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Travelling from Ephesus to Troas
After encouraging the Ephesian brethren, Paul went on to Macedonia. He also built up the churches there before he went on to Greece. His work there continued for some three months. Then, he planned to sail to Syria, until the Jews plotted to kill him. When the apostle learned of the plot against his life, he headed north back into Macedonia instead. As Paul was carrying a large contribution to Jerusalem to help the needy saints, he took along several men, likely to serve as witnesses to the proper handling of the money.
Coffman said, "One may observe that Macedonian congregations were represented by Sopater, Aristarchus and Secundus; the Galatian congregations were represented by Gaius of Derbe and Timothy of Lystra; the ones in Asia were represented by Tychicus and Trophimus; and it may be inferred from 2Co_8:6 ff. that the Corinthians contribution was entrusted to Titus and two other brethren sent by Paul to Corinth to receive it." It may be that they went around collecting the funds with the goal of meeting at a predetermined location, which would have been Troas. Luke rejoined Paul at Philippi and they sailed for Troas after the Passover ( Act_20:1-6 ).
Paul's Stay In Troas
Luke's seemingly casual comment that Paul and his company stayed seven days in Troas actually serves to enlighten us as to the custom of worship in New Testament times. They came together on the first day of the week to break bread. They were there on every other day of the week, yet they partook on the Lord's day. Though an inspired apostle spoke on that occasion, mention of that fact takes a back seat to remembering the Lord's death. The first day was also the day Jesus was raised and the day his church was established ( Mar_16:9 ; Act_2:1-47 : Lev_23:15-16 ). Now, when God said, "Remember the Sabbath day, to keep it holy" ( Exo_20:8 ), the Jews understood that he meant every Sabbath.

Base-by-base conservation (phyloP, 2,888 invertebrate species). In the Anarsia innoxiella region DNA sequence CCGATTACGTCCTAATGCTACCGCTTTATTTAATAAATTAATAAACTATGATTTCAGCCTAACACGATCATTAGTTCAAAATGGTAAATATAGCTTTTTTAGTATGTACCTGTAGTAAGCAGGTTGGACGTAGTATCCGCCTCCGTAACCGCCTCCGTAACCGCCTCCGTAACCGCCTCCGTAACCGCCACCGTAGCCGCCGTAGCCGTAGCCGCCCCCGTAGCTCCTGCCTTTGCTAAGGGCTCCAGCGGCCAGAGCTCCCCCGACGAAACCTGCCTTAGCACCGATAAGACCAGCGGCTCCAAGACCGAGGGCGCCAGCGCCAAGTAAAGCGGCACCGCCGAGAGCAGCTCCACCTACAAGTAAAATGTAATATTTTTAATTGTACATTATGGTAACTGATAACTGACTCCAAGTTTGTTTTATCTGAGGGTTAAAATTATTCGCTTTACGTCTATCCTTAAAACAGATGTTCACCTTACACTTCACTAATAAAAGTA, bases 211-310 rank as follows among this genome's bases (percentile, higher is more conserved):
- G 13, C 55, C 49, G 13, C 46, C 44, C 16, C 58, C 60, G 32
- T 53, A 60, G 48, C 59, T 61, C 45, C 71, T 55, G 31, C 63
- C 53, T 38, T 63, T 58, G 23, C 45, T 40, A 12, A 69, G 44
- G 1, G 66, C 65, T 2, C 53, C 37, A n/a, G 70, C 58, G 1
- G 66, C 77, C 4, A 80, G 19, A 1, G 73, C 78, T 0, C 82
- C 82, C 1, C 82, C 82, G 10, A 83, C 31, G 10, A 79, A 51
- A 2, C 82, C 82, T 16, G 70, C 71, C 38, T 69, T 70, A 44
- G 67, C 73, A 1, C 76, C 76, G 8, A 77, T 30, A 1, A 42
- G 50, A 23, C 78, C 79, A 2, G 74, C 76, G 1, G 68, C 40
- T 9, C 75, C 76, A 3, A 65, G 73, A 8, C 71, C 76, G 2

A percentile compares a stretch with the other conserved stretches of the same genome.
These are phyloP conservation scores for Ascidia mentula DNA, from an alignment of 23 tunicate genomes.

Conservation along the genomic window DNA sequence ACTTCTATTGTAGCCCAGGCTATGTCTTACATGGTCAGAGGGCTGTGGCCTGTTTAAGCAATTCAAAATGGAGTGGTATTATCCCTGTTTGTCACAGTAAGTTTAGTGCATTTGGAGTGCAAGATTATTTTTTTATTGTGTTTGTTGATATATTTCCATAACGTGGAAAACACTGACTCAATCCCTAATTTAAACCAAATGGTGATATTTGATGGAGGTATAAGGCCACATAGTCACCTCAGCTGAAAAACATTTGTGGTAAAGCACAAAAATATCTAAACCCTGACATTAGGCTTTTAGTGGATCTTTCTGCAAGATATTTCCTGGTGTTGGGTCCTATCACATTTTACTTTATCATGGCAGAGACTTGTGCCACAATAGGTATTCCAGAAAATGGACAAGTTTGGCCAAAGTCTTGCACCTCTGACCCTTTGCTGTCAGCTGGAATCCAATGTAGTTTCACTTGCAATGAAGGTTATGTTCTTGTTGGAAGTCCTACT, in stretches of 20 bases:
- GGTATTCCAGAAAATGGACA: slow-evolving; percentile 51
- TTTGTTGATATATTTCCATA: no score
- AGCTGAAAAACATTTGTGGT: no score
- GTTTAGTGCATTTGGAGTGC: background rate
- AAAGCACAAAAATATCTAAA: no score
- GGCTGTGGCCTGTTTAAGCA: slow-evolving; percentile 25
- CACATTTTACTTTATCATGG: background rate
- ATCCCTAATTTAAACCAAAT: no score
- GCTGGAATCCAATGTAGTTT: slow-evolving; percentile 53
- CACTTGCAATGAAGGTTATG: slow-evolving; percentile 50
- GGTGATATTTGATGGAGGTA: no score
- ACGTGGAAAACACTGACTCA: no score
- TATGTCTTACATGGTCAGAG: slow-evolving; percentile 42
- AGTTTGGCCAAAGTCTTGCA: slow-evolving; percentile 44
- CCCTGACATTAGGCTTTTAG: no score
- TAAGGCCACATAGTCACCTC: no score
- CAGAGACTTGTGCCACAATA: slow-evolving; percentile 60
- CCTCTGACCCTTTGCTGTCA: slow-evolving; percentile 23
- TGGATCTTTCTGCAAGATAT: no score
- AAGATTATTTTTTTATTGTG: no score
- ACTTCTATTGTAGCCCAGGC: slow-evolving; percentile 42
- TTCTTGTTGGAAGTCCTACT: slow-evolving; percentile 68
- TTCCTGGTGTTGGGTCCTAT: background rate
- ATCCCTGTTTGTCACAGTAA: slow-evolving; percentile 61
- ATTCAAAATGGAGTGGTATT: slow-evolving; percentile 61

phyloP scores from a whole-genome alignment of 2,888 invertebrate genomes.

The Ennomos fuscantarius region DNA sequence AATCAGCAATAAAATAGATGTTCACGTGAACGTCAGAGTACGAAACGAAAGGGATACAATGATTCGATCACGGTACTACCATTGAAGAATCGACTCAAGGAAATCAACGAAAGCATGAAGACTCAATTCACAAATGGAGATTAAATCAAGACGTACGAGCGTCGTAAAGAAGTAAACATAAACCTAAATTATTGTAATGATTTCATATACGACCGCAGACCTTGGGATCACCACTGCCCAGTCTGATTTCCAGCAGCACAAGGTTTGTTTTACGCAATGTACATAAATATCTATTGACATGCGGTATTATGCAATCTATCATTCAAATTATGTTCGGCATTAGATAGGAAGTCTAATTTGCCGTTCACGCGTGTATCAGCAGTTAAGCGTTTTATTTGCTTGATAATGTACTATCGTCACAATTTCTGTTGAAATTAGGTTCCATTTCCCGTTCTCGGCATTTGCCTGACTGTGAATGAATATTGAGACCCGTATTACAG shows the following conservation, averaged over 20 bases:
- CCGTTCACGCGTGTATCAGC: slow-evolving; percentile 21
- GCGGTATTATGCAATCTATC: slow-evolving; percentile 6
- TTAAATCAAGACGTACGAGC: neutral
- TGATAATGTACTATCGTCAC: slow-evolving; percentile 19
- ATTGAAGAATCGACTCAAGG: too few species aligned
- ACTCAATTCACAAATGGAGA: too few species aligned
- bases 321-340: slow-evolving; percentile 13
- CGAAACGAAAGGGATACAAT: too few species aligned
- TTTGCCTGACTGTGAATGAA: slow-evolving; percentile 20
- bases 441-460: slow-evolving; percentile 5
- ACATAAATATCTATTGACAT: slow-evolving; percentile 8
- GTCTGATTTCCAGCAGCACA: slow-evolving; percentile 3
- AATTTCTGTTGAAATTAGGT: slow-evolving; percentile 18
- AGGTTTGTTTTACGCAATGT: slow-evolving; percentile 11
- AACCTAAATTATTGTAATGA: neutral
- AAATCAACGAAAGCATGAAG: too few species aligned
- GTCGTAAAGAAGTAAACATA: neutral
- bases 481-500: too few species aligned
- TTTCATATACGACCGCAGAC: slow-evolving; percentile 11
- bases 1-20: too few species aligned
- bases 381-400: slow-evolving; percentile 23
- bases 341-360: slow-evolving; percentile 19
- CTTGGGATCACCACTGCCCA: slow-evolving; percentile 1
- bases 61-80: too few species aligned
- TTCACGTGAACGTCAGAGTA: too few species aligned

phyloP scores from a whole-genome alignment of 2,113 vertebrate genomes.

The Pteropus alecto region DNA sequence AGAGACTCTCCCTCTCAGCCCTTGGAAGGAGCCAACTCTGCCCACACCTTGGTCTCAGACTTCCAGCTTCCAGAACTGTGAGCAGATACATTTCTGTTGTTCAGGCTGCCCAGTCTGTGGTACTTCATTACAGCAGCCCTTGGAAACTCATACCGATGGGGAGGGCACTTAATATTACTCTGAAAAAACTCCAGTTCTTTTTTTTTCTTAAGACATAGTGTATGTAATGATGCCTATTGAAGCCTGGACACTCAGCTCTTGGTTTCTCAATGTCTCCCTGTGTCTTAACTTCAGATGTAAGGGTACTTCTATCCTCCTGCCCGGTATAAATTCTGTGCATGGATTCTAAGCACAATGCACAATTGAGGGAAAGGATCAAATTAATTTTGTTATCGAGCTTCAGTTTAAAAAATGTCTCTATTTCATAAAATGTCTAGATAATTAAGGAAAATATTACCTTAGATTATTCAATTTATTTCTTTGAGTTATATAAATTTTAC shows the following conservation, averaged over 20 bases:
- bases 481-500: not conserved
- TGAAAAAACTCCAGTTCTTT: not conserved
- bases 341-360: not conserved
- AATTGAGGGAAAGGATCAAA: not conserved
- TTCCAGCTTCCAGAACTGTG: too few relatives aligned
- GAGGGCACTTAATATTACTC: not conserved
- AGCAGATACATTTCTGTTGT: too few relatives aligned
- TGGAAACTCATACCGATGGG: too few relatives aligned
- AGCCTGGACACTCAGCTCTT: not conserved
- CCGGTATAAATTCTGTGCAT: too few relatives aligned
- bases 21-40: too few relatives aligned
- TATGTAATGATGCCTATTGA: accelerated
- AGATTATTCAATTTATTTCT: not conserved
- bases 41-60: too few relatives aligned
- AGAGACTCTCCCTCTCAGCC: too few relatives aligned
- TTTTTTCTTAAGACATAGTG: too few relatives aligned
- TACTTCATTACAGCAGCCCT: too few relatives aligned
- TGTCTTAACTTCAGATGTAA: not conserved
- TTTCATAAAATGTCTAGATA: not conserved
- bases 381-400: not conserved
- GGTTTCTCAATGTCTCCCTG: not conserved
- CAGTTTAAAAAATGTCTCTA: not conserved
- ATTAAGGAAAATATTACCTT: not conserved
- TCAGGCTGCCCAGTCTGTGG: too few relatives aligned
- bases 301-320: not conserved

Gus Nichols wrote a good article on the frequency of our Lord's supper observance. In it, he quoted 1Co_11:20-22 and said, "If a school teacher should say to some naughty boys, "You did not come here to learn," she would be understood to mean that they should have come for that purpose. Hence the apostle's meaning is clear when in reproving the church he said they had not assembled to eat the Lord's supper." From this excellent analysis, we conclude that early Christians assembled to partake of the Lord's supper. Nichols also tells us "the Greek preposition ' Kata' is used in this passage, and means 'every,' with reference to week." ( 1Co_16:2 ) Thus, we have the early church assembling every first day of the week. We know they assembled to break bread and Paul tells them to give every first day of the week.
Paul's lesson continued until midnight. The church assembled in a third story room. A young man, named Eutychus, who was sitting in a window listening, went to sleep and fell out of the window. After he was pronounced dead, Paul took him up in his arms and announced that his life was still in him. The miraculous restoration of life having been completed, the Christians again assembled in their upper room to eat a meal together. The conversation lasted until daybreak, which indicates just how highly the brethren thought of the apostle. They, along with the young man raised just hours before, walked with the apostle as he departed. Luke notes they were more than a little comforted ( Act_20:7-12 ).